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HomeEconomyTata Trusts accused of favouring Harvard over 'under-privileged' Indian universities

Tata Trusts accused of favouring Harvard over ‘under-privileged’ Indian universities

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Tata Trusts defends $50 million donation, says no laws violated. Establishment of Tata Hall at Harvard will help more Indians study there, it says.

New Delhi: A parliamentary committee has taken exception to a donation of $50 million (Rs 325 crore) by the Tata Trusts for an academic and residential building at Harvard Business School (HBS) in Boston, USA.

The panel, ThePrint has learnt, has questioned the “justification” of spending what it says is public charity money on foreign universities when under-privileged students of Indian institutions such as the Tata Institute of Social Sciences (TISS) are protesting against the lack of funds and scholarships.

According to two MPs who are on the Public Accounts Committee (PAC)’s sub-committee on direct and indirect tax, the panel has alleged that trusts and charitable institutions in general are committing “blatant tax violations”.

It has proposed the constitution of an experts group under the income tax department to “look into the violations committed by Tata Trusts afresh”, and to devise a procedure for proper and systematic evaluation of such trusts.

The sub-committee is headed by BJP MP Nishikant Dubey, and its members include BJP MPs Bhupender Yadav and Shivkumar Udasi, among others. Its recommendations are not binding on the government, though.

Tata Trusts has vehemently denied allegations of tax violations and misuse of exemptions. “There are no violations by Tata Trusts, either in supporting educational and research activities in overseas institutions, in IT compliances, or in the Trusts’ investments,” it said in a detailed response to queries from ThePrint.

It said that the support for the establishment of Tata Hall at HBS was in recognition of its direct contribution to India. In the last decade alone, HBS has educated more than 400 MBAs and over 2,200 executives and senior government leaders from India, it added.

What is Tata Trusts? 

One of India’s oldest philanthropic entities, Tata Trusts own two-thirds of the stock holding of Tata Sons – the promoter and a significant shareholder of Tata group companies. The charitable organisation had, in 2010, donated $50 million for a 150,000 sq ft building named Tata Hall in honour of former Tata Group chairman Ratan Tata.

Ratan Tata is an investor in ThePrint.

The alleged violation

In a report that is likely to be placed before the Lok Sabha Speaker shortly, the sub-committee has observed that in June 2014, the Central Board of Direct Taxes (CBDT) had rejected the application for tax exemption of such foreign donations on the grounds that there was no international welfare in which India was interested.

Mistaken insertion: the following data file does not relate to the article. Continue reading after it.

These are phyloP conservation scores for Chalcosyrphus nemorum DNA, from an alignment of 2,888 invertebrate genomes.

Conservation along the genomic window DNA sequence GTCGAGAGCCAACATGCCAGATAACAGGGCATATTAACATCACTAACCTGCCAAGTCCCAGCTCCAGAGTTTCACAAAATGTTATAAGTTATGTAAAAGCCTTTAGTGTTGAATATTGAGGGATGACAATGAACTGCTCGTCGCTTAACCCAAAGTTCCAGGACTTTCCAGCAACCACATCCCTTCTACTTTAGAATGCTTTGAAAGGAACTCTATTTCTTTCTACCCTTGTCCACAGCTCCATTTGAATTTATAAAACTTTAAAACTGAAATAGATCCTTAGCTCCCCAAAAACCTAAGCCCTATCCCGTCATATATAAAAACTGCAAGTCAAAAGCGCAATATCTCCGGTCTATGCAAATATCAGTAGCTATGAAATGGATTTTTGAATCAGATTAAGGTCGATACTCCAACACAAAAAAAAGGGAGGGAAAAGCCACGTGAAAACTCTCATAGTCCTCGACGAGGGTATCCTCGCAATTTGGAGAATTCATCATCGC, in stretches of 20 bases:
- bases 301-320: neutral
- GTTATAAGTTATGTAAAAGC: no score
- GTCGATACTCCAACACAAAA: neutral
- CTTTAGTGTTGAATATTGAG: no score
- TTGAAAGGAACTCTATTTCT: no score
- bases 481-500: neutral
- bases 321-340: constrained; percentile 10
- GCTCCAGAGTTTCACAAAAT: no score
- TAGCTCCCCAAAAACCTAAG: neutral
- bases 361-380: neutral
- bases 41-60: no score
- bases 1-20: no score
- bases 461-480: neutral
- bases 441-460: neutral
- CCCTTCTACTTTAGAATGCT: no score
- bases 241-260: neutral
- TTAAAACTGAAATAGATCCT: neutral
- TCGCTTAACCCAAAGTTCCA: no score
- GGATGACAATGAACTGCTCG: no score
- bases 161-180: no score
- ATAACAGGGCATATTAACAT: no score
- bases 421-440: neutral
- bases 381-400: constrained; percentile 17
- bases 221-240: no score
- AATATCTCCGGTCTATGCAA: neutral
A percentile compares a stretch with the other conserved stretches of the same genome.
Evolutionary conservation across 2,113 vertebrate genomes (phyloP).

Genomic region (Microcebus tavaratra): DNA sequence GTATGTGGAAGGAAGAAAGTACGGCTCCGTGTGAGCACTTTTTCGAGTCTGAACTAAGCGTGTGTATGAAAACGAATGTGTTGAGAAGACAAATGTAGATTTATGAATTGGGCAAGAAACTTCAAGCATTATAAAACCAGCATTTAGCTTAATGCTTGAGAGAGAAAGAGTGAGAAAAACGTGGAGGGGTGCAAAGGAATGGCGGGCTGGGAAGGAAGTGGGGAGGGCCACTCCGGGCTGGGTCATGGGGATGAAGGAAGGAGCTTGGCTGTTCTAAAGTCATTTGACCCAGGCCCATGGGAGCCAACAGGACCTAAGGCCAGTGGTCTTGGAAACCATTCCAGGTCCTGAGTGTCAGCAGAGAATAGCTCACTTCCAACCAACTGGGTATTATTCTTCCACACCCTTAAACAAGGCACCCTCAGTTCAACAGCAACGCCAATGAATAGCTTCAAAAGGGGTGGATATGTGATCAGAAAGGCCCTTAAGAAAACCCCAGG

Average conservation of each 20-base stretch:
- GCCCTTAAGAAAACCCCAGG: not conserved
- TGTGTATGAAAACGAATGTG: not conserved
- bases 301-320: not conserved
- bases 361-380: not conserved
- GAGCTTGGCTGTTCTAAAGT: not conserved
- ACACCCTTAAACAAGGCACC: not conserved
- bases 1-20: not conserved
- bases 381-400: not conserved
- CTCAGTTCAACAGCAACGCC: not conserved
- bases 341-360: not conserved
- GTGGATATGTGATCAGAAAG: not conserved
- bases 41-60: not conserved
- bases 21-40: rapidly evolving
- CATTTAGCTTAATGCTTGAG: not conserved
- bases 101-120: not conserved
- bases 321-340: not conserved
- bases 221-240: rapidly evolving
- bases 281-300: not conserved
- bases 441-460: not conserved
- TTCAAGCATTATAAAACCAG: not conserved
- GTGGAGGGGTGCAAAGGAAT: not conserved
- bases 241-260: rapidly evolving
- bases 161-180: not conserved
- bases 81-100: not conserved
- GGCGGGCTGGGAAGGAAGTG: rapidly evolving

However, the same was reversed with retrospective effect in November 2015 “without assigning any reason”, says the report. The two MPs privy to the deliberations of the panel that adopted the report last Thursday told ThePrint that the sub-committee also criticised the income tax department for making “no effort” to monitor the trusts, and ensure that there is no abuse of concessions.

Citing documents provided by the CBDT, the sub-committee has claimed that the construction of Tata Hall at HBS “did not amount either to charity or international welfare in which India was interested”. Instead, it was for the “promotion of personal interest of one/some of the trustees” of various Tata trusts.

“The funds for the said donations were received from group companies and other Tata Trusts. The group companies sponsoring such grants to HBS for Tata Hall claimed it as business promotion expenses, as can be seen from their annual accounts (e.g. accounts of M/s Tata Motors Ltd for 2010-11)… The purposes for which the donation was made did not match with the objects of the trust,” one MP quoted the report as stating.

The panel has also “desired” the office of the Comptroller & Auditor General of India submit a report on what it alleges are violations of the Income Tax Act by charitable trusts, and make recommendations on how to plug the gaps.

‘More Indians at Harvard’

Tata Trusts, in its response to queries from ThePrint, said its contribution would help more Indians to study at HBS and in turn boost economic activity in India.